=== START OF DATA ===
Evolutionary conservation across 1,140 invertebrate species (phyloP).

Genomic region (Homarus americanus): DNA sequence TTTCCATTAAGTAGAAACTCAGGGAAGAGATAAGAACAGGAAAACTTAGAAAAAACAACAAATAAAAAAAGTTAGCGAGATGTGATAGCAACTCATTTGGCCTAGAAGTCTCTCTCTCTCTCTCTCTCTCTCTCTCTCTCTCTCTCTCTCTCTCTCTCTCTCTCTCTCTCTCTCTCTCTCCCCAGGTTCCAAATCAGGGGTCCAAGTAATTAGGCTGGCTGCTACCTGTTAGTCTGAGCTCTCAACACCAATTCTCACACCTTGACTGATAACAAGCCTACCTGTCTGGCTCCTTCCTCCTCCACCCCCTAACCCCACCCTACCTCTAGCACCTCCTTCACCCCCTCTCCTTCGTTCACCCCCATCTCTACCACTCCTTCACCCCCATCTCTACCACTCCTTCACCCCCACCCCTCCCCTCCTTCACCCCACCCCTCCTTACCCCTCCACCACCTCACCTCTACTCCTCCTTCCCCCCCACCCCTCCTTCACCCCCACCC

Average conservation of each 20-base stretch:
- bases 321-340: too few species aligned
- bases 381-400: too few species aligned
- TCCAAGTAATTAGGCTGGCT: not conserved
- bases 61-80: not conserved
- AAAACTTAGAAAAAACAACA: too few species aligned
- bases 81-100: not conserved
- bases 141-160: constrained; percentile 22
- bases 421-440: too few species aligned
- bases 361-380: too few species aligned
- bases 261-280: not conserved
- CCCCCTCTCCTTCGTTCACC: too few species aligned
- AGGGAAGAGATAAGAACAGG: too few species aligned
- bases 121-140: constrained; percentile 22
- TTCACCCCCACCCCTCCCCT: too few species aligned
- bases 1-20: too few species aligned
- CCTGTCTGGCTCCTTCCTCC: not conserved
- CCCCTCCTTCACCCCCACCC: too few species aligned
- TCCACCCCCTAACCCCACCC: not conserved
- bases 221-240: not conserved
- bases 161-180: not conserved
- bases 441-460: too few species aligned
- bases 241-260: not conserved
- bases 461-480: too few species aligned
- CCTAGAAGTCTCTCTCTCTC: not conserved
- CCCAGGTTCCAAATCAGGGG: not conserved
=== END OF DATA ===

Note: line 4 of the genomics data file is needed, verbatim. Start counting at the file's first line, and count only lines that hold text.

- bases 321-340: too few species aligned